• With the seat licensing idea, I think people in Edmonton should probably know a little bit more about what it is, and the possible change in atmosphere at Oilers hockey games that might result from its inception. Simply put, a personal seat license (PSL) means that the holder has the right to buy season tickets for the seats they have licensed. This means that rather than just paying for the season tickets, the customer also has to buy a license giving them permission to buy those season tickets. Basically it’s double-dinging the season ticket holder, and it will assuredly price some Oilers fans right out of their seats. PSLs are very popular in the NFL, where die-hard fans wait for years to get their hands on season tickets. In Green Bay, for example, where there is an estimated 40-year waiting period for season tickets, the Packers allow holders to pass on their PSL in their wills. Two NHL cities have PSLs at this time, Columbus and Toronto, and anyone wanting to know what a hockey fan with a PSL looks like should just watch the early game on Hockey Night in Canada. You don’t see many “Folks on the #8 bus” at Leafs games nowadays. It should also be noted that PSLs are often used to finance new stadiums, and that they often fail in that regard for the simple reason that they make the cost of attending games too prohibitive. More often than not, guess who is on the hook for covering the difference when that happens? Hint: the answer doesn’t rhyme with “boner.”
  • Daryl Katz began the Katz Group’s presentation, delivering a short, scripted statement outlining his vision for a new arena as well as offering a public apology to City Council for the way the Katz Group has handled this issue. Initially I thought this public mea culpa was the entire reason the Katz Group were there, as their statements seemed long on rhetoric and short on specifics. Turns out I was wrong.
  • Beginning a trend that would continue throughout the meeting, Katz declared that it was in fact former CoE General Manager Al Mauer who approached the Katz Group about the possibility of building a new downtown arena. He talked about the value of the Oilers in the community, as well as its hockey history, ignoring the fact that the legacy he spoke of happened in the arena he so desperately wants to abandon. Most importantly, Katz committed himself to the following: signing a location agreement to keep the Oilers in Edmonton (later established to be a location agreement to keep the Oilers in Edmonton if and only if they were playing in the new, publicly-funded downtown arena), a $100 million investment into the building of the new arena, as well as at least a $100 million investment into the surrounding development. Katz also tried to sell the idea that, because he had bought the team for $200 million dollars, the grand total of his investment in the city was actually $400 million dollars. Why he didn’t throw his house, his backyard hockey rink, the Capitals and all the Rexall stores in town into the equation and then tell Council they owed him an IOU is beyond me. Clearly we all owe him some arena cheddar for his charitable act of buying a private, for-profit business for himself.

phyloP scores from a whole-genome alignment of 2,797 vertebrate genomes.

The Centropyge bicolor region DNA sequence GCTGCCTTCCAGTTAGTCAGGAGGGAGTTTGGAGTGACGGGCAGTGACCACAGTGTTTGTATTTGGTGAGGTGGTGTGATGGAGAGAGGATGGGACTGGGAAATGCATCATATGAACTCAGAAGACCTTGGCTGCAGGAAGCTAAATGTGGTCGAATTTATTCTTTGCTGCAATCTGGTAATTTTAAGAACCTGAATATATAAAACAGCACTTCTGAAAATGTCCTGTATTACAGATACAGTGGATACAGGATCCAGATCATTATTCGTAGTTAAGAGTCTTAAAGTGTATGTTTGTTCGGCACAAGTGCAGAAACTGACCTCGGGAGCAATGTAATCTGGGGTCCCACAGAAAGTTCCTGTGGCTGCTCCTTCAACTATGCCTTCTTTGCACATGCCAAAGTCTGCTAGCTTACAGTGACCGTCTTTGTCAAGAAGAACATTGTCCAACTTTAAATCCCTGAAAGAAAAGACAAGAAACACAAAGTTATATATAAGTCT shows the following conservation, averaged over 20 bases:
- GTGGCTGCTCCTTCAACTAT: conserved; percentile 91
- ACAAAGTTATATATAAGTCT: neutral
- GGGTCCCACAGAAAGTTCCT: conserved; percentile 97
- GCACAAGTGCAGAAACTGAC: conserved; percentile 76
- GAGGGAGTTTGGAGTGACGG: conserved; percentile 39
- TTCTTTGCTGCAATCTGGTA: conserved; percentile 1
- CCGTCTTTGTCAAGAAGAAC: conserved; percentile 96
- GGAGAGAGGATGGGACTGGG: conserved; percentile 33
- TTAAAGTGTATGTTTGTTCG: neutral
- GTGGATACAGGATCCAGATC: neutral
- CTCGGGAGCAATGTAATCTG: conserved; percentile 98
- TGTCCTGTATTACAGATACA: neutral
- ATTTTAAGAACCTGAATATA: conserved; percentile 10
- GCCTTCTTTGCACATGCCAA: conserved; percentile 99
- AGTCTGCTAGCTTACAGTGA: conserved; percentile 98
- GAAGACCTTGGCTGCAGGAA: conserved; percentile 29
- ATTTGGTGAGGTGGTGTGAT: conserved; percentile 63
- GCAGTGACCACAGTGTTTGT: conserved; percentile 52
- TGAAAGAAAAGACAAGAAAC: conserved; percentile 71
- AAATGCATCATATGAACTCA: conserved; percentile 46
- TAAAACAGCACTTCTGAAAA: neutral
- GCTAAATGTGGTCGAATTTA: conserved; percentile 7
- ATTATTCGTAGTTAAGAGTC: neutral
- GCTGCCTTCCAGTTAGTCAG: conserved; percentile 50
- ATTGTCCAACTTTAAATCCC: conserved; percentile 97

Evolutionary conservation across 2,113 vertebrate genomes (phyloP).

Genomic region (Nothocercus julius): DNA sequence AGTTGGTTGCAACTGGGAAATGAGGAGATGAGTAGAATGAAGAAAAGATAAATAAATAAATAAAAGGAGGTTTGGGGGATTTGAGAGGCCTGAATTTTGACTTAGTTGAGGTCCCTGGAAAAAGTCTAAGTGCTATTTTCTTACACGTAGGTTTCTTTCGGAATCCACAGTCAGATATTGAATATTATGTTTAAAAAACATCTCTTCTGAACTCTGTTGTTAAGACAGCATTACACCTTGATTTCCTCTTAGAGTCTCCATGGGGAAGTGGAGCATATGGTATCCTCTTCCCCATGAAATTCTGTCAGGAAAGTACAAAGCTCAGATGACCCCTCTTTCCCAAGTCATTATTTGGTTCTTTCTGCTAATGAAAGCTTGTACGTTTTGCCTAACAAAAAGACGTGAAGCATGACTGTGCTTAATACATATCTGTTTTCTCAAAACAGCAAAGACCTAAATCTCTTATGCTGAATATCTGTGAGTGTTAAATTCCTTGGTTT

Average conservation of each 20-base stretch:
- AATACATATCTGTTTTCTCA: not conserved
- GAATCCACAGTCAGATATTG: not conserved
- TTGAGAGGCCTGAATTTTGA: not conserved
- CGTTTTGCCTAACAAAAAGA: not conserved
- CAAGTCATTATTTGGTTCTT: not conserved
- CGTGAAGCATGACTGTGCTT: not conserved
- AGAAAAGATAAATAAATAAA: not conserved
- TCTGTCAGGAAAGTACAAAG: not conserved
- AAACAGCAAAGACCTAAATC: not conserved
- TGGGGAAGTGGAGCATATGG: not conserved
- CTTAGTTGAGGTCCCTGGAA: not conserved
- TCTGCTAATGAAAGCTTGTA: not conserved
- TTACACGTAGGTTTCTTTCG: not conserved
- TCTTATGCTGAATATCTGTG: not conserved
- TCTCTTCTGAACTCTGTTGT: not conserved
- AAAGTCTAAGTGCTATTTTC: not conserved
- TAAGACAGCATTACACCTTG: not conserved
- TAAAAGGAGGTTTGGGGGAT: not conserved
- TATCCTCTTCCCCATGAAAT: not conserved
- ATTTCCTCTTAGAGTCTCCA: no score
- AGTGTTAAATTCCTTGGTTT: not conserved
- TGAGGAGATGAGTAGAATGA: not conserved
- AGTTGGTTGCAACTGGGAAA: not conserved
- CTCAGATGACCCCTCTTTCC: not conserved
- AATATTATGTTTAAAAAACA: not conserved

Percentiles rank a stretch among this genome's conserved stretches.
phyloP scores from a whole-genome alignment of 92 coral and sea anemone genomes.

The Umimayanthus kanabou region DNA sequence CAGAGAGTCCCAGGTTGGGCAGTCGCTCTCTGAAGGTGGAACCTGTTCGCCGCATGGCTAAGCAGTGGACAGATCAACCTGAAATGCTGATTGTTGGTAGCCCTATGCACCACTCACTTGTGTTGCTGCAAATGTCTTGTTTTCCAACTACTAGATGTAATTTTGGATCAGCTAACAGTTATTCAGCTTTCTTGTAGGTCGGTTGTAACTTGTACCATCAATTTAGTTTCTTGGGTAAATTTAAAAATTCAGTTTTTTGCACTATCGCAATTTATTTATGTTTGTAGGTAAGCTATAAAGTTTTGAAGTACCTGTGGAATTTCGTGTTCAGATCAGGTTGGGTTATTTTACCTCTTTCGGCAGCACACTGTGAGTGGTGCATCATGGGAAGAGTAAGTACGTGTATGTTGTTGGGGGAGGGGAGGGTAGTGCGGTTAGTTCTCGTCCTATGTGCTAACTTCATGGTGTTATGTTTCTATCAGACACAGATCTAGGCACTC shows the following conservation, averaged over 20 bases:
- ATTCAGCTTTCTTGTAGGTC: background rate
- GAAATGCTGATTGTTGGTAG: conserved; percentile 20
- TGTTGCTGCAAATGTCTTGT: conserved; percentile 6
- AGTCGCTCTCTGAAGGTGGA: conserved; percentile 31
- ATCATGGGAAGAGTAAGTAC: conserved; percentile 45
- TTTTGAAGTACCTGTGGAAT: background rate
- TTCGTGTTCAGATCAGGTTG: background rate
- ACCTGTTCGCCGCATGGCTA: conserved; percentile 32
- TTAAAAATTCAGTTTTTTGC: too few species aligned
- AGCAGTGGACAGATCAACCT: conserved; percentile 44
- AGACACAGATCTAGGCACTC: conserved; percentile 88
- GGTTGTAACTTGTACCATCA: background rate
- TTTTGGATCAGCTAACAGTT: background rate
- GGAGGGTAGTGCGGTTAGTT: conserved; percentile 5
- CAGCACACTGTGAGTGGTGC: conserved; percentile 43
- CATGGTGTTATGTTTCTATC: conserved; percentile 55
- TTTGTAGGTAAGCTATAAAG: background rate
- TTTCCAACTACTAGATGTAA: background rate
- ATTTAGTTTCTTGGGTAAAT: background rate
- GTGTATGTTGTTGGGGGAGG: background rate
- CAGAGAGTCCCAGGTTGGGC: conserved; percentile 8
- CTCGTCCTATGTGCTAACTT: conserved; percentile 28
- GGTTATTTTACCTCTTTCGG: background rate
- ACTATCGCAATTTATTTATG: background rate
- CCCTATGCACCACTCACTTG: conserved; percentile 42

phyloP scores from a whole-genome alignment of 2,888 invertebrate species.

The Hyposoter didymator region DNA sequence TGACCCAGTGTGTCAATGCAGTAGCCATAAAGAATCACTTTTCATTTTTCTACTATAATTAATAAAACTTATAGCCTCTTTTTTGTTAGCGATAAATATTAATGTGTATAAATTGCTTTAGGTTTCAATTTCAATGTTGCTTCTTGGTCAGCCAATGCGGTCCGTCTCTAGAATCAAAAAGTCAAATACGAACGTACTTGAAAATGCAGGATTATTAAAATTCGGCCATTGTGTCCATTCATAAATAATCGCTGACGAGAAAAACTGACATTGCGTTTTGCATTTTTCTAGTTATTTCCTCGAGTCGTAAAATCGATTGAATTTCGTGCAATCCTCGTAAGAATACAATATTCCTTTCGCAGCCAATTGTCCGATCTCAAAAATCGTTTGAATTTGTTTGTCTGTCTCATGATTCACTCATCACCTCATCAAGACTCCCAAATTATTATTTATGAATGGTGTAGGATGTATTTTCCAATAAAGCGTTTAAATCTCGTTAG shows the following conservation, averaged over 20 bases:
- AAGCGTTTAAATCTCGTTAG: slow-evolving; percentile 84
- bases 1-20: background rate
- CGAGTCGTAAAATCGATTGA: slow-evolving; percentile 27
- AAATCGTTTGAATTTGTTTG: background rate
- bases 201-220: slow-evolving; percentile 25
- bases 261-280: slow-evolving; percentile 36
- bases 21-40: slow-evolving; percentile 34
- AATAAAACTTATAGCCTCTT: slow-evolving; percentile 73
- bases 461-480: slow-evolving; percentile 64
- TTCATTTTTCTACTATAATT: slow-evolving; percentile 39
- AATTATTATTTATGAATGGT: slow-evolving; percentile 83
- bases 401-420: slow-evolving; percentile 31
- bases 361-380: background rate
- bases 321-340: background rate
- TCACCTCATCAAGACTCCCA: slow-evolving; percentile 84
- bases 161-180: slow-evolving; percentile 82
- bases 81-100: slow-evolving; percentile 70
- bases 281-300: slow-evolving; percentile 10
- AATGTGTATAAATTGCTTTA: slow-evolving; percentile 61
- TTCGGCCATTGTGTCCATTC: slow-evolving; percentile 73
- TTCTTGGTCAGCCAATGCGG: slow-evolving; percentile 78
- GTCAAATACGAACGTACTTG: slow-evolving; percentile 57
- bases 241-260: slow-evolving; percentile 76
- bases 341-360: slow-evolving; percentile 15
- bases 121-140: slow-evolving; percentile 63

• The painfully awkward “Corporate Sizzle” presentation from Anschutz Entertainment Group (AEG) Vice-President Ted Tanner was a highlight for me. I’ve had “and this is my sister, Jerry Sizzler” in my head ever since. It was voiced by Morgan Freeman, priiicks!

Opposites Attract

23 Jul

I don’t know who is MC Skat Kat and who is Paula Abdul in this scenario, but either way, Councillor Don Iveson and Scott Hennig of the Canadian Taxpayers Federation are in agreement about the proposed plan to use a Community Revitalization Levy (CRL) to finance a new downtown arena. In the U.S., CRL’s are called TIFs (Tax Increment Financing), and a simple search for them on Field of Schemes will tell you how often they are suggested as tools for financing stadiums in the U.S. (all the time), and how often they are a bad deal for taxpayers (all the time). This is an important piece of the arena debate, and I encourage everyone to read the pieces by Don and Scott, then watch their dance-off on the roof of what appears to be Tim Burton’s Gotham City. Just a natural fact!

Have a great weekend, everyone.